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Matthew J. Widlansky, H. Annamalai, Stephen B. Gingerich, Curt D. Storlazzi, John J. Marra, Kevin I. Hodges, Barry Choy, and Akio Kitoh

1. Introduction a. Tropical cyclones in the Pacific Islands The global number of tropical cyclones detected each year has remained remarkably constant (82 ± 8 standard deviation) since reliable satellite meteorological measurements began in 1981, and likely for long before then. A total of 60% of global tropical cyclones form in the Pacific Ocean ( Schreck et al. 2014 ), which is also where the strongest and largest storms on the planet occur. On average, 26 tropical cyclones form in the

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Zhiming Yang, Bo Yang, Pengfei Liu, Yunquan Zhang, and Xiao-Chen Yuan

in regions with low economic development, due to the lack of prevention and adaptation measures, such as air conditioning and medical facilities. In the case of extreme heat, our results show that the rich are slightly more affected than the poor. The vast majority of wealthy people live in urban areas in China, where there might be a more serious heat island effect ( Hua et al. 2008 ), which brings a more severe and lasting negative effect to local people. 6. Conclusions We establish the

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Katherine Foxhall

, it shows how passengers framed their entrance into the tropics by relating weather and climate to formal measurements of latitude and longitude, their own observational activities, and their position in regard to Atlantic coasts and islands. But observation did not remain distinct from experience, and the second section shows how a contemporary medical framework that emphasized the environmental causes of disease—particularly heat, humidity, and calms—ratified physical changes effected by the

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Paul Butke and Scott C. Sheridan

Hopkins International Airport for the period of 1999–2004. This location is the only first-order weather station in the city. The hourly data utilized in this study include temperature and dewpoint. While there are microclimate issues, including the urban heat island effect, the lake breeze, and the fact that indoor conditions can vary significantly from outdoor conditions, it is assumed in this study that the weather data are representative of the entire city of Cleveland. A total of 52 608 h were

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Dorian Speakman

heat waves as a hazard, indicating for many of the sites heat waves are rare, and the risk is perceived as lower than for excess rain. d. Adaptation to high winds All mainland (i.e., on the island of Great Britain itself) sites used either trees (13 in total) and/or hedges (12 in total) as windbreaks. Most of the island-based sites did not, instead using mesh or fishing nets to break up the wind; mesh was also used by four inland sites. Four sites also used raised earth banks to divert the wind

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Zeke Baker

2017 ; Kettle et al. 2017 ; Jeuring et al. 2020 ; Thoman et al. 2020b ; WMO 2021 ). However, as this literature recognizes, practices of prediction may not necessarily connect to the anticipatory practices that characterize marine and coastal communities. This paper presents analysis rooted in qualitative fieldwork primarily in two Bering Sea communities (Unalaska and Saint Paul Island) and among National Weather Service (NWS) forecasters in the region. By understanding practices of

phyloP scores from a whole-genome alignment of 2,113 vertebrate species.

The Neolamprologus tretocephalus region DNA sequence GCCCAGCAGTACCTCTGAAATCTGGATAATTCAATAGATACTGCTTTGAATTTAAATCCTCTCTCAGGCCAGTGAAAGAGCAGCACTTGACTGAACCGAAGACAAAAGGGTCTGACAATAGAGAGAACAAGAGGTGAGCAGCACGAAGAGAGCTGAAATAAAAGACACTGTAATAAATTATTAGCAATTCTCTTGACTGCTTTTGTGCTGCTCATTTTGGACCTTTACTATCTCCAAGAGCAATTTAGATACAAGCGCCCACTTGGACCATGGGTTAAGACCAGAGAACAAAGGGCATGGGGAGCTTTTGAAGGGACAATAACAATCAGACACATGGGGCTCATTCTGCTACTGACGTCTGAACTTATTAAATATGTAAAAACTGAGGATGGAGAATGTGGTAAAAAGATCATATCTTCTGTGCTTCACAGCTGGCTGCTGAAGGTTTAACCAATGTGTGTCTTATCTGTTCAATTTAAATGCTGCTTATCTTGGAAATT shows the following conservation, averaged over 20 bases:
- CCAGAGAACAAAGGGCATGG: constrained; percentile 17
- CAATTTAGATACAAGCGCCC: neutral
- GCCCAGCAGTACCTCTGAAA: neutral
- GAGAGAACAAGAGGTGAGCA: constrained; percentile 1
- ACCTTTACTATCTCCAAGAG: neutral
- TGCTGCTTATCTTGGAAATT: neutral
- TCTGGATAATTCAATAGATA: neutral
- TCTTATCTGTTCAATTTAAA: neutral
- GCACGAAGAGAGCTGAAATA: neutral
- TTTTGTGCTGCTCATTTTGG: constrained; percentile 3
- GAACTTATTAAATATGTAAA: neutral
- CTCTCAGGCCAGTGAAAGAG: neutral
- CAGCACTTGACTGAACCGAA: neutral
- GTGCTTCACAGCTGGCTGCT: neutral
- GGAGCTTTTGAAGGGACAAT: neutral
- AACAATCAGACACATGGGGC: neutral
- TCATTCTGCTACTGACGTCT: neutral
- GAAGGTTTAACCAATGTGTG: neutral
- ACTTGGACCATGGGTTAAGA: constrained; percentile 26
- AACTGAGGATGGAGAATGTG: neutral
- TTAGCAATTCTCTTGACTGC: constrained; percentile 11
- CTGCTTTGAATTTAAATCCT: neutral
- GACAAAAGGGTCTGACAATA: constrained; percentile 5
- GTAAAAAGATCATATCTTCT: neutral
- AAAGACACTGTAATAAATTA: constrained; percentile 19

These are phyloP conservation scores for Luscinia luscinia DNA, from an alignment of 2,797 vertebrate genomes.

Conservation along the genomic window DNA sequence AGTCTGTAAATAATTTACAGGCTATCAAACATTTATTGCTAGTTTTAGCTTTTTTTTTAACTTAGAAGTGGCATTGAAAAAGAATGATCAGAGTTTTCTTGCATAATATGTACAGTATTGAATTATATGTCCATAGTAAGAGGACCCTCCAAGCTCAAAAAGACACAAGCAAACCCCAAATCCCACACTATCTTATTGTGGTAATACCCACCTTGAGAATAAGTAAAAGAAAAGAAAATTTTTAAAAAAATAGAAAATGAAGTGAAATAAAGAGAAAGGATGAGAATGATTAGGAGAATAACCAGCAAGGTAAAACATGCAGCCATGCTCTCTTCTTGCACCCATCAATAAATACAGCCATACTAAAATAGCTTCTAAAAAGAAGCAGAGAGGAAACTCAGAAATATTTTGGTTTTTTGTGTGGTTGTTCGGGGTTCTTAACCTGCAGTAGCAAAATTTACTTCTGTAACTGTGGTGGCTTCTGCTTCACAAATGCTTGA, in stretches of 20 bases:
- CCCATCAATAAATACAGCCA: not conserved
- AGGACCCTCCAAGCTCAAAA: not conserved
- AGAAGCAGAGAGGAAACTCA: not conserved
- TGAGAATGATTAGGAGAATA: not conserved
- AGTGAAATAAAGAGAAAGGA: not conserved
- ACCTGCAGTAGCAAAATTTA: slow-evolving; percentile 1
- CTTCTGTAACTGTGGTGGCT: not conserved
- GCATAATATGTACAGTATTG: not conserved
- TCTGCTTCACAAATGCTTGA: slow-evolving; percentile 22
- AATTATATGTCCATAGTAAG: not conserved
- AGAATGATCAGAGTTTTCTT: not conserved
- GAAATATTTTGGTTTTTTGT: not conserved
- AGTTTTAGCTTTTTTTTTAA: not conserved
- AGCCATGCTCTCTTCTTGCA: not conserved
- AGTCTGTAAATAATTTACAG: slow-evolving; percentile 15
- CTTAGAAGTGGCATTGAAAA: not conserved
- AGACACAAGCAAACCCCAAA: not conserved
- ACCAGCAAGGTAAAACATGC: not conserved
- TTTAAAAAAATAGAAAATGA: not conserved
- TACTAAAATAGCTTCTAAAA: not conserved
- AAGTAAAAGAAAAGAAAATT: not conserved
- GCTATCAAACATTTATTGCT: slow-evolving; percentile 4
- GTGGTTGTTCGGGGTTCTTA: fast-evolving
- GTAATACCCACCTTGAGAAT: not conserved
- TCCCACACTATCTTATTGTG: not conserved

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Margaret V. du Bray, Amber Wutich, and Alexandra Brewis

2007 ). Because this is a coastal area that is already biophysically vulnerable to the effects of tropical storms and hurricanes, it is expected that climate change will intensify this vulnerability and increase the likelihood of coastal erosion, changes in ocean acidification, and sea level rise ( IPCC 2007 ). b. Alaska Kodiak Island is in southern Alaska, separated from mainland Alaska by the Shelikof Strait. The town of Kodiak is the main town of seven rural villages on the island. The town

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David M. Schultz and Vladimir Janković

. Fortunately, such steps taken to protect society from the weather can protect the planet as well. Whether through improving weather forecasts, increasing preparedness, or building better infrastructure, these steps can increase resilience and reduce carbon dioxide emissions. For example, greening neighborhoods or painting roofs lighter colors will both reduce the urban heat island effect and reduce carbon dioxide emissions through reduced air-conditioning costs. For a second example, making cities more

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Detlef Jahn

. Part 4 conducts a statistical analysis in order to estimate the impact of climate and weather conditions on atmospheric emissions along the lines of the above outlined hypothesis. 2. Toward an index of the heating degrees for 21 OECD countries from 1960 to 2005 Heating degrees are quantitative indices designed to reflect the energy needed to heat a home or business to a comfortable temperature. These indices are derived from regular temperature observations and the heating requirements at a

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Yu-Wen Su

earliest and increase the probability of extreme weather, especially for the extreme heat in inhabited regions. Extreme high temperatures (EHT) will not only increase the risk of heat-related illness but also strain the electricity grid. Since the extreme weather seems to be irreversible, adapting to it is crucial and urgent. In Taiwan, the number of days with maximum temperature above 36°C rose form 15 days in 2010 to 38 days in 2018, based on the CWB. Since 2018, a heat warning is issued by the CWB

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